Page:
Taking up a new challenge with a role in resistance

Stock image of cow getting injection
I qualified as a vet from Bristol university in 2000 and went into small animal clinical practice for eight years. I was lucky enough to work in a number of great practices, and developed an interest in feline medicine. However, I reached the point at which I was looking for a new challenge – I didn't feel ready to go into practice partnership or to specialise more deeply, so after a break working overseas for various animal rescue and neutering projects, I returned to the UK take up a position in the civil service fast stream to learn about policy development.

I initially worked in the Home Office, but after two years moved to the Veterinary Medicines Directorate (VMD) to become a veterinary assessor for medicines applications. I started my current position as head of the antimicrobial resistance (AMR) unit last January – it's a role that combines science and policy development and requires an understanding of the pharmaceutical and livestock industries, and of veterinary practice.

"My role combines science and policy development and requires an understanding of the pharmaceutical and livestock industries, and of veterinary practice"

AMR, particularly antibiotic resistance, is currently very high profile and is increasingly being recognised as a significant issue for human and animal health. This political and media focus makes the work of my team challenging – but it also means that we really have a chance to make a difference.

Broad portfolio

The AMR unit at the VMD is a small team but we cover a wide portfolio of work. We are responsible for three different strands of ‘evidence’ collection:

  • We gather data in order to gain a greater understanding of antibiotic resistance and the factors that impact on its development
  • We monitor sales of veterinary antibiotics in the UK
  • We coordinate the surveillance of resistance levels in bacteria in animals – both zoonotic bacteria and veterinary pathogens; and oversee a number of AMR-focused research projects that are funded directly by the VMD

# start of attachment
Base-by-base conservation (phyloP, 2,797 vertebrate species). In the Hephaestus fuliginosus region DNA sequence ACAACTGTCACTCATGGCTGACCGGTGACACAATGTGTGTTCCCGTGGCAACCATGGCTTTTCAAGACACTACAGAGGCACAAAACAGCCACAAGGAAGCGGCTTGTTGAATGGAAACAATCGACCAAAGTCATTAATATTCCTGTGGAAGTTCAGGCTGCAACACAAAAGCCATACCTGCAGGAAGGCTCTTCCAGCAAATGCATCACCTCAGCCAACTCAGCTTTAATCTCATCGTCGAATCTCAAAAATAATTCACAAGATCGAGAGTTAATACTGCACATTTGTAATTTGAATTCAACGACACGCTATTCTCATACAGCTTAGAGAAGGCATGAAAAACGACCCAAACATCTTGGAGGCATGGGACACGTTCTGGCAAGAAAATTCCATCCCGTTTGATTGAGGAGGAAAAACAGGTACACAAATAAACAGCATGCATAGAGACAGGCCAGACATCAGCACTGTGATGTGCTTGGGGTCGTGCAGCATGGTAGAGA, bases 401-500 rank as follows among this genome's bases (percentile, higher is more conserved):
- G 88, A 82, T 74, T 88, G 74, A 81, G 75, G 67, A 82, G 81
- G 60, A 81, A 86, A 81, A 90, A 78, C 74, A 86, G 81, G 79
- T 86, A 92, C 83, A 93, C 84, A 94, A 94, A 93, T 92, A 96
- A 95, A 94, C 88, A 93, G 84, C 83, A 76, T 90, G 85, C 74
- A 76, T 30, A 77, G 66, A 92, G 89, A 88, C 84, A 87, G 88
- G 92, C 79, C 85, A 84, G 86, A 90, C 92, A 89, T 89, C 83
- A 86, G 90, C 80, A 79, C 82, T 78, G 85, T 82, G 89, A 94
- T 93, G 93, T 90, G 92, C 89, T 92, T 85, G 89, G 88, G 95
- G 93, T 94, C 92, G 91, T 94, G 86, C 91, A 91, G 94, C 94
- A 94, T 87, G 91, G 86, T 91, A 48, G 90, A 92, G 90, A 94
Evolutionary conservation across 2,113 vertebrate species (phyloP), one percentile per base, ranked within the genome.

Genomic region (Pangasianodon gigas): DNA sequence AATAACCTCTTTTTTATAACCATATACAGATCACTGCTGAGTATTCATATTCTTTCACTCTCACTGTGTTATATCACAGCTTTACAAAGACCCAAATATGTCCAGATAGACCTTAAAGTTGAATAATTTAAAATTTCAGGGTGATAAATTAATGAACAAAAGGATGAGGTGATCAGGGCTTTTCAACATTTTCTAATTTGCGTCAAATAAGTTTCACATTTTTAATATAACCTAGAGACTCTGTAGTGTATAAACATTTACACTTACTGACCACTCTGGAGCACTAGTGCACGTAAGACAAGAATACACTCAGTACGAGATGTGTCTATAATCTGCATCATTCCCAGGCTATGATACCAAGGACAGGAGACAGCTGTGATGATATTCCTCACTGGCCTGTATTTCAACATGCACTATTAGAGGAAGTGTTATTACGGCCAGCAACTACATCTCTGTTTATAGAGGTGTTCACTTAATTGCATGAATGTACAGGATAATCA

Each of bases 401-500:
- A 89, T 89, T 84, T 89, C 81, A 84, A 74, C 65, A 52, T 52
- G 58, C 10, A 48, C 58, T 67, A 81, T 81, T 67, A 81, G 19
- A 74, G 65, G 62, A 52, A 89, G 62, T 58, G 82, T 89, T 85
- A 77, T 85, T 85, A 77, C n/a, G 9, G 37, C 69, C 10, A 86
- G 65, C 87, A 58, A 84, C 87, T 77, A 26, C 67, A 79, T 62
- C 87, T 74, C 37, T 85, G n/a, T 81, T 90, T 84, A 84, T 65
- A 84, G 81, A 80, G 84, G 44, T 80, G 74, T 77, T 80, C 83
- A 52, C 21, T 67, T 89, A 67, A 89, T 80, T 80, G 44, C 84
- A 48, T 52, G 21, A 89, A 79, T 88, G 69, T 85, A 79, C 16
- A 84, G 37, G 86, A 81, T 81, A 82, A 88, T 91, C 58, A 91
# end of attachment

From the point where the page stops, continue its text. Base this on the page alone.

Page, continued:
Collection and analysis of these data feed into the creation, and subsequent implementation, of government policy aimed at minimising the risks to animal and public health presented by antibiotic resistance. The Government's approach to managing this risk is set out in the UK ‘One Health’ AMR Strategy, on which we collaborated closely with colleagues in the Department of Health and Public Health England.

"Antibiotic resistance is increasingly being recognised as a significant issue for human and animal health"

In addition to data collection and policy development, the team has an outreach and education programme, aimed at raising awareness of the issue of antibiotic resistance, and on the importance of using antibiotics responsibly. This work encompasses many strands – from working closely with veterinary and livestock industry bodies, to promotion of responsible use messages in national and specialist media.

Resistance in the news

The importance of AMR has been recognised for many years, not just in the UK – the first World Health Assembly AMR resolution was agreed in 1998. However, the need to accelerate progress in this area has been highlighted recently; in particular by the 2011 EU ‘AMR Strategic Action Plan’, the 2012 EU Council Conclusions on AMR, and, in the UK, by the most recent annual report of the Chief Medical Officer, Dame Sally Davies, who has ranked antibiotic resistance alongside terrorism as a threat to the UK.

In the veterinary field, attention on AMR has been driven, in part, by the growing awareness that changes to the way in which vets can prescribe antibiotics may be implemented through the upcoming revision of the EU Directive for Veterinary Medicinal Products – the EU law from which our national Veterinary Medicines Regulations are taken. In addition, there is a growing body of research into resistance in veterinary bacteria – and into the ways in which resistant bacteria and resistance genes may potentially be transmitted between animals, people and the environment. Interpretation of this research, with respect to assessing risk factors, is complex but the high level of output of research findings has maintained a focus on resistance.

Whatever the reasons, we welcome the rising profile of AMR – it is key in mobilising action across all sectors involved and therefore essential to achieving our goals.

A problem for everyone